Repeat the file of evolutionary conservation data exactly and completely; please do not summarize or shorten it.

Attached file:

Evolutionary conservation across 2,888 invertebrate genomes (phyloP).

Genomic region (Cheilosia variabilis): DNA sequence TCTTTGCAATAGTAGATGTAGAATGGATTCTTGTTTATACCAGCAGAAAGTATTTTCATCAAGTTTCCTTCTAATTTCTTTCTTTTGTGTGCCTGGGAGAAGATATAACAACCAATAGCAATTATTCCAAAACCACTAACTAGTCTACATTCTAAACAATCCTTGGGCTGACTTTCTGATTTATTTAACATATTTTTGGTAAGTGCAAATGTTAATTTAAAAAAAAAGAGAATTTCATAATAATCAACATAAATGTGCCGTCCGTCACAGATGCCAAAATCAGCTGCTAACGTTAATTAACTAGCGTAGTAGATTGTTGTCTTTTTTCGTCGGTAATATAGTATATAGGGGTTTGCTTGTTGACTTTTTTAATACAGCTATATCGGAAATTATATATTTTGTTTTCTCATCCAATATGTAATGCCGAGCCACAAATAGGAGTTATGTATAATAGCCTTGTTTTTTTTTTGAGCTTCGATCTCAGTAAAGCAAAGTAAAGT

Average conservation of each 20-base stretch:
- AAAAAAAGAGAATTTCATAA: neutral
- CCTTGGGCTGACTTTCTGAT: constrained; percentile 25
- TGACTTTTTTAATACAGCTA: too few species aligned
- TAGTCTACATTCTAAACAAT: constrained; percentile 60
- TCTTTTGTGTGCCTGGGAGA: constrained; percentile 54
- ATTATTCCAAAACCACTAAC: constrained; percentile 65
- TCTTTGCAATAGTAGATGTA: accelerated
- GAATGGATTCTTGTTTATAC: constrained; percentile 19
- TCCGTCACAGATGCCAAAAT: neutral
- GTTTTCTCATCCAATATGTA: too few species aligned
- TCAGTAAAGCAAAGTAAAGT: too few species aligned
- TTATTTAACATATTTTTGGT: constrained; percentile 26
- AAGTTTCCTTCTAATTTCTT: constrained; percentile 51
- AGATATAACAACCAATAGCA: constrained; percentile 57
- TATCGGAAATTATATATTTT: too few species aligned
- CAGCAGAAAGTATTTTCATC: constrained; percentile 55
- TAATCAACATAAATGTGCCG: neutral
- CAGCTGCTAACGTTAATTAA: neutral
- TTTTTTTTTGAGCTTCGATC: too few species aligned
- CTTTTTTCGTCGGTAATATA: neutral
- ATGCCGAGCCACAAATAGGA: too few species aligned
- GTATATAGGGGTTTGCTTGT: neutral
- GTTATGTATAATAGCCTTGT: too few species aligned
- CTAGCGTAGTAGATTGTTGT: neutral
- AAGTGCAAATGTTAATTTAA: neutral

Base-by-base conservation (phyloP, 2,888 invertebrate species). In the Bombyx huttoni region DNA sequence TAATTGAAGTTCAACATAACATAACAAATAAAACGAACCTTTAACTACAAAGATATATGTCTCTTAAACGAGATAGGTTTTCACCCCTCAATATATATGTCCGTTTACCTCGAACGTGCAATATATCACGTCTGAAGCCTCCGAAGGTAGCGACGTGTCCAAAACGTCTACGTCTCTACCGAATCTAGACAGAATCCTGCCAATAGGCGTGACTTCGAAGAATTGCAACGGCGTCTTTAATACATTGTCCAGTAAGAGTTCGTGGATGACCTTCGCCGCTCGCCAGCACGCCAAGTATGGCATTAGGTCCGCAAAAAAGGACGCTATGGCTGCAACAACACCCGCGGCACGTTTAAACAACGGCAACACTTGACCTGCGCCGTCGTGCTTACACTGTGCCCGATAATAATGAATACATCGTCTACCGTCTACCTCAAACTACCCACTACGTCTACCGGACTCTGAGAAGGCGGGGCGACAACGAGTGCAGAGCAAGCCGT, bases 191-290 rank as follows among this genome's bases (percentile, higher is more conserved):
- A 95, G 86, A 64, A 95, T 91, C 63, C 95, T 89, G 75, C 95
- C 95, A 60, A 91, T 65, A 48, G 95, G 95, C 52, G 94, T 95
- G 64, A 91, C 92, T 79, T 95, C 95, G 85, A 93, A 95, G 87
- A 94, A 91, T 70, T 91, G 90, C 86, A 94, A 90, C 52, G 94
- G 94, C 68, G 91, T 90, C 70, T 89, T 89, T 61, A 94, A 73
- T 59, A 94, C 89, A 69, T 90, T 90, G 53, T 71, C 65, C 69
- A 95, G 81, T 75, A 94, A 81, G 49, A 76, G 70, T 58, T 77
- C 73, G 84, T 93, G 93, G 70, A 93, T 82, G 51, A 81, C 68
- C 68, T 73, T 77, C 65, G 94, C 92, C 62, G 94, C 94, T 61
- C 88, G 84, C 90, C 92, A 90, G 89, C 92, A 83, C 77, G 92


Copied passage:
Evolutionary conservation across 2,888 invertebrate genomes (phyloP).

Genomic region (Cheilosia variabilis): DNA sequence TCTTTGCAATAGTAGATGTAGAATGGATTCTTGTTTATACCAGCAGAAAGTATTTTCATCAAGTTTCCTTCTAATTTCTTTCTTTTGTGTGCCTGGGAGAAGATATAACAACCAATAGCAATTATTCCAAAACCACTAACTAGTCTACATTCTAAACAATCCTTGGGCTGACTTTCTGATTTATTTAACATATTTTTGGTAAGTGCAAATGTTAATTTAAAAAAAAAGAGAATTTCATAATAATCAACATAAATGTGCCGTCCGTCACAGATGCCAAAATCAGCTGCTAACGTTAATTAACTAGCGTAGTAGATTGTTGTCTTTTTTCGTCGGTAATATAGTATATAGGGGTTTGCTTGTTGACTTTTTTAATACAGCTATATCGGAAATTATATATTTTGTTTTCTCATCCAATATGTAATGCCGAGCCACAAATAGGAGTTATGTATAATAGCCTTGTTTTTTTTTTGAGCTTCGATCTCAGTAAAGCAAAGTAAAGT

Average conservation of each 20-base stretch:
- AAAAAAAGAGAATTTCATAA: neutral
- CCTTGGGCTGACTTTCTGAT: constrained; percentile 25
- TGACTTTTTTAATACAGCTA: too few species aligned
- TAGTCTACATTCTAAACAAT: constrained; percentile 60
- TCTTTTGTGTGCCTGGGAGA: constrained; percentile 54
- ATTATTCCAAAACCACTAAC: constrained; percentile 65
- TCTTTGCAATAGTAGATGTA: accelerated
- GAATGGATTCTTGTTTATAC: constrained; percentile 19
- TCCGTCACAGATGCCAAAAT: neutral
- GTTTTCTCATCCAATATGTA: too few species aligned
- TCAGTAAAGCAAAGTAAAGT: too few species aligned
- TTATTTAACATATTTTTGGT: constrained; percentile 26
- AAGTTTCCTTCTAATTTCTT: constrained; percentile 51
- AGATATAACAACCAATAGCA: constrained; percentile 57
- TATCGGAAATTATATATTTT: too few species aligned
- CAGCAGAAAGTATTTTCATC: constrained; percentile 55
- TAATCAACATAAATGTGCCG: neutral
- CAGCTGCTAACGTTAATTAA: neutral
- TTTTTTTTTGAGCTTCGATC: too few species aligned
- CTTTTTTCGTCGGTAATATA: neutral
- ATGCCGAGCCACAAATAGGA: too few species aligned
- GTATATAGGGGTTTGCTTGT: neutral
- GTTATGTATAATAGCCTTGT: too few species aligned
- CTAGCGTAGTAGATTGTTGT: neutral
- AAGTGCAAATGTTAATTTAA: neutral

Base-by-base conservation (phyloP, 2,888 invertebrate species). In the Bombyx huttoni region DNA sequence TAATTGAAGTTCAACATAACATAACAAATAAAACGAACCTTTAACTACAAAGATATATGTCTCTTAAACGAGATAGGTTTTCACCCCTCAATATATATGTCCGTTTACCTCGAACGTGCAATATATCACGTCTGAAGCCTCCGAAGGTAGCGACGTGTCCAAAACGTCTACGTCTCTACCGAATCTAGACAGAATCCTGCCAATAGGCGTGACTTCGAAGAATTGCAACGGCGTCTTTAATACATTGTCCAGTAAGAGTTCGTGGATGACCTTCGCCGCTCGCCAGCACGCCAAGTATGGCATTAGGTCCGCAAAAAAGGACGCTATGGCTGCAACAACACCCGCGGCACGTTTAAACAACGGCAACACTTGACCTGCGCCGTCGTGCTTACACTGTGCCCGATAATAATGAATACATCGTCTACCGTCTACCTCAAACTACCCACTACGTCTACCGGACTCTGAGAAGGCGGGGCGACAACGAGTGCAGAGCAAGCCGT, bases 191-290 rank as follows among this genome's bases (percentile, higher is more conserved):
- A 95, G 86, A 64, A 95, T 91, C 63, C 95, T 89, G 75, C 95
- C 95, A 60, A 91, T 65, A 48, G 95, G 95, C 52, G 94, T 95
- G 64, A 91, C 92, T 79, T 95, C 95, G 85, A 93, A 95, G 87
- A 94, A 91, T 70, T 91, G 90, C 86, A 94, A 90, C 52, G 94
- G 94, C 68, G 91, T 90, C 70, T 89, T 89, T 61, A 94, A 73
- T 59, A 94, C 89, A 69, T 90, T 90, G 53, T 71, C 65, C 69
- A 95, G 81, T 75, A 94, A 81, G 49, A 76, G 70, T 58, T 77
- C 73, G 84, T 93, G 93, G 70, A 93, T 82, G 51, A 81, C 68
- C 68, T 73, T 77, C 65, G 94, C 92, C 62, G 94, C 94, T 61
- C 88, G 84, C 90, C 92, A 90, G 89, C 92, A 83, C 77, G 92